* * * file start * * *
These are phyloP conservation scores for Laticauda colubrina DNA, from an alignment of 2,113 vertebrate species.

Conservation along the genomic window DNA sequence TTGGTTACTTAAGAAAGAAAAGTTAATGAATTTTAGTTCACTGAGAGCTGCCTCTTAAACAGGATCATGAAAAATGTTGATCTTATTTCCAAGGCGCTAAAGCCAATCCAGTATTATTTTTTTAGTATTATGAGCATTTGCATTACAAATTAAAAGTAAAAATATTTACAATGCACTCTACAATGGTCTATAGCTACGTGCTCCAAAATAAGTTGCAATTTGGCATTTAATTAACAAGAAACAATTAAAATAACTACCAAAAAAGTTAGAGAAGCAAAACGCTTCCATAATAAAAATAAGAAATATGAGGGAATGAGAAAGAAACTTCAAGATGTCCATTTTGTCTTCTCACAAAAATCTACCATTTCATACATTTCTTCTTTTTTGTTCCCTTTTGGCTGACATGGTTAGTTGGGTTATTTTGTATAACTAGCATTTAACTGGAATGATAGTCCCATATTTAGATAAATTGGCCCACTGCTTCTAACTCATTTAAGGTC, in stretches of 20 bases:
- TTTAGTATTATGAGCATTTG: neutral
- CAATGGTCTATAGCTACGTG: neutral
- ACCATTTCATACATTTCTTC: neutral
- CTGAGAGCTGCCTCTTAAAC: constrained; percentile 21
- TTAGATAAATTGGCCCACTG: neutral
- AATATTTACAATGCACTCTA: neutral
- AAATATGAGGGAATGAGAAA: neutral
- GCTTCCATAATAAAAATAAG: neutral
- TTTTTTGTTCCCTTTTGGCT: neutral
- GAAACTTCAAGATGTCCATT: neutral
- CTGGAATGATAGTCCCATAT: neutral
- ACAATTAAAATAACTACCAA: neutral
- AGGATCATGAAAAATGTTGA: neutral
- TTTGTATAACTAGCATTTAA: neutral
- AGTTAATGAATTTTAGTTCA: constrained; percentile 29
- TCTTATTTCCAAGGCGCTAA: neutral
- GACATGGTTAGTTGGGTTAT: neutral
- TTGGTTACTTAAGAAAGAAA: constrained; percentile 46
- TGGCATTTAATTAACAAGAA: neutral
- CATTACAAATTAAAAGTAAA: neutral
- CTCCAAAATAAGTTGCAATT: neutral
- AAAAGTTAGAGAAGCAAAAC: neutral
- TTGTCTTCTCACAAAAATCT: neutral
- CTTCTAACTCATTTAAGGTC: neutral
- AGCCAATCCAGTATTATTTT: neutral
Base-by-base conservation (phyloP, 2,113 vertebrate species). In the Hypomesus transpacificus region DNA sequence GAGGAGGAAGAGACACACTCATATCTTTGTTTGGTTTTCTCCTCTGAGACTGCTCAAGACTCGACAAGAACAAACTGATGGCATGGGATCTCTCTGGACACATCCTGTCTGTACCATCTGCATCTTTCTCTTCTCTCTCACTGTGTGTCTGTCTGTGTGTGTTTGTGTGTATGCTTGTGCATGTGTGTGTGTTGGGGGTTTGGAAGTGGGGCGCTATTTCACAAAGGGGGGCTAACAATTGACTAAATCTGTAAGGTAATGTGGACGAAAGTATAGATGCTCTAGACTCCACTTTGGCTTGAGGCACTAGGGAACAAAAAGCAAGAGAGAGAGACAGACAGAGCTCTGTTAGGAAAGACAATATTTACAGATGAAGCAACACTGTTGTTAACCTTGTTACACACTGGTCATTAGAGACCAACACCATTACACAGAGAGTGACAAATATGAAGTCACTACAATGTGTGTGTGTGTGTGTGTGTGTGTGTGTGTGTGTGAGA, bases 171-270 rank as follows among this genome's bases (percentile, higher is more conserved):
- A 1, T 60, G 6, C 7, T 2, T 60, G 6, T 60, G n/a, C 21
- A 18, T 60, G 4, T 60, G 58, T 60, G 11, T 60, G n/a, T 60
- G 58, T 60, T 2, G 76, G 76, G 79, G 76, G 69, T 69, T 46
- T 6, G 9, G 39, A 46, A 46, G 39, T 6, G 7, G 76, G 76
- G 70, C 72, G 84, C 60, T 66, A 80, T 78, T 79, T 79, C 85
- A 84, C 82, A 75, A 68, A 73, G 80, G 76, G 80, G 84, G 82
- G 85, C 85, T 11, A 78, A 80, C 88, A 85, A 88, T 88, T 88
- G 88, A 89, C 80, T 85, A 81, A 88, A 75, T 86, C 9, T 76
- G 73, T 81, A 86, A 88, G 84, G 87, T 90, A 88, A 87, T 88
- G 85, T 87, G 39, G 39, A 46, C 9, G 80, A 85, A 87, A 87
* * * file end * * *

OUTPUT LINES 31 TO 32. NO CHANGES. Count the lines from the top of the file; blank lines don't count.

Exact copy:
- G 58, T 60, T 2, G 76, G 76, G 79, G 76, G 69, T 69, T 46
- T 6, G 9, G 39, A 46, A 46, G 39, T 6, G 7, G 76, G 76